Anyway, it's all rumour & speculation, until E3 at the earliest there'll be little or no confirmed details.

Allan Mounce

Allan Mounce ELITE GAMER
Mar 9th 2012 at 10:46AM

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Retail stores could thrive with this, especially in areas with average internet speeds.
Imagine taking an SSD like device into a game store and having the game copied onto the device whilst you pay.
No more "we don't have the room to stock everything", because everything is digital.
In theory it would take less than 2 minutes to copy a full dual layer BluRay across, it'd be no more hassle at peak times than waiting for a coffee.
Want to buy from an online retailer? No problem, they could "rent" you one of these devices or you mail yours in prior to a games release date.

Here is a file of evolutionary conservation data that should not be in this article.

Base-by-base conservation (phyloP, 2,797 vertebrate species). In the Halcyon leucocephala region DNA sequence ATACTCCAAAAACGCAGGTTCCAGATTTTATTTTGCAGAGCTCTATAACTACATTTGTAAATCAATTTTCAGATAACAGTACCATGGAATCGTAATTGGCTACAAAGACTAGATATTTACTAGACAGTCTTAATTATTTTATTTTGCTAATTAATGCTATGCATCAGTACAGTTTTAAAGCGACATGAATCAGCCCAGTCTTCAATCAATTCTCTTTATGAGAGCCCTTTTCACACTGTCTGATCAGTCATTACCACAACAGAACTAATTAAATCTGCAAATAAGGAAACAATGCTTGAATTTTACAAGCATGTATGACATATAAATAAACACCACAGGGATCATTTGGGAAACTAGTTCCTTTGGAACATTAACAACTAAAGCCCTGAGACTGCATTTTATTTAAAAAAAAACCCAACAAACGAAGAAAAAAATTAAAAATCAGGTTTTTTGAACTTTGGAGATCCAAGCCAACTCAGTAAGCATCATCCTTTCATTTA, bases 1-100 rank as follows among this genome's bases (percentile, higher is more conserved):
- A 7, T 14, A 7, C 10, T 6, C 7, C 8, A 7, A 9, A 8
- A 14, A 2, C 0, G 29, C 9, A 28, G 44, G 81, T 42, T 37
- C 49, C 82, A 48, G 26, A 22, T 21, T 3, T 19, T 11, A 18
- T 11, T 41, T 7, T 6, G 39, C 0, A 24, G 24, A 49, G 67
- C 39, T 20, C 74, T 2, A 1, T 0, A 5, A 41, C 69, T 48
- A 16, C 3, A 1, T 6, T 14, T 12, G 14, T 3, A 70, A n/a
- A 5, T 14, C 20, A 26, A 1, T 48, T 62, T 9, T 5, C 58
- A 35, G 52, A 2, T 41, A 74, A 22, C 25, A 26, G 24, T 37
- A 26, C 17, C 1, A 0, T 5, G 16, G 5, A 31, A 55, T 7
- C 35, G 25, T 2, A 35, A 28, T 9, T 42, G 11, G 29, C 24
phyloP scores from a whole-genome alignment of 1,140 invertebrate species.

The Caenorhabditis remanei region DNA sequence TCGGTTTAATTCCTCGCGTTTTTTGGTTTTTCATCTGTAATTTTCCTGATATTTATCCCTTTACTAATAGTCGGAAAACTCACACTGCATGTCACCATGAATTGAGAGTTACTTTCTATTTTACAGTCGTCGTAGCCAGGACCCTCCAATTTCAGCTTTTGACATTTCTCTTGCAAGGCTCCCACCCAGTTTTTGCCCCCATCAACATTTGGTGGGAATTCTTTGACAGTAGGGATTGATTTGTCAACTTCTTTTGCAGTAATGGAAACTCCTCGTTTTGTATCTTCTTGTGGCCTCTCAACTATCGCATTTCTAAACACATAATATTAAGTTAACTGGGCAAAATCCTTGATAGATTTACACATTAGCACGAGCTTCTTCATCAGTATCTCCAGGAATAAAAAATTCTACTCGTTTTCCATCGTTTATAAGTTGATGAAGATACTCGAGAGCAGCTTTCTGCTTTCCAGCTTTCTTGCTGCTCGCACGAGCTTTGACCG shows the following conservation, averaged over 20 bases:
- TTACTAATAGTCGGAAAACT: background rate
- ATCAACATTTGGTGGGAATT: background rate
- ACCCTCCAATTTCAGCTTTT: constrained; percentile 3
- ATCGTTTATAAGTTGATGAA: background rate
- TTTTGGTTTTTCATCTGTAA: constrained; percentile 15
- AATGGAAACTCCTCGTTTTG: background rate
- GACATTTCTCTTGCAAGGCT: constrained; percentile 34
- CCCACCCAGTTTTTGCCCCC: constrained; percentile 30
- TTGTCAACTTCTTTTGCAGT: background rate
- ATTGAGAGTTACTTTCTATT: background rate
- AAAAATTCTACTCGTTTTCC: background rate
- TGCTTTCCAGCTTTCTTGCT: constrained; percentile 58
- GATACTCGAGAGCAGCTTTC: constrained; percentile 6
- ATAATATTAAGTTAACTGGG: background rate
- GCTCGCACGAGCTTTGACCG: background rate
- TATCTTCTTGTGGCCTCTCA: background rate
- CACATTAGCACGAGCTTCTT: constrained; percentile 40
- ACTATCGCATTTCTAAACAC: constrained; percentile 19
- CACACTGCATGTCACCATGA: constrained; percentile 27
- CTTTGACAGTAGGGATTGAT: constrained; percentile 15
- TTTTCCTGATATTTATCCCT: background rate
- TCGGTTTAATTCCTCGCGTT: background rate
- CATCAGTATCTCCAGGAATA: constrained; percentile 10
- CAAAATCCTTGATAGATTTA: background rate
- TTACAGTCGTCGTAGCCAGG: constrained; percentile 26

No one said anything about download only, besides that mainly how PC gamers have been doing it for years.

Phil Evans

Mar 9th 2012 at 11:13AM

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...but could have external disc drive as a peripheral?

Nick Parker

Nick Parker INDUSTRY
Mar 9th 2012 at 11:51AM

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No physical media == do not want.

Marty Sheen

Marty Sheen STUDENT
Mar 9th 2012 at 12:58PM

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The uprising of rage among the community is obviously just the 'online mentality' of bringing out the picket sticks on change. Change is happening under our noses.

Let's face it. The whole industry is going digital if we like it or not. That fact that it would require a company like Microsoft to push this on the home console market is what it takes for the masses to 'accept' that it is the only to get your games. This obviously favours everyone in the industry, including retail, to a certain extent. But that doesn't mean everyone's going to be happy about it.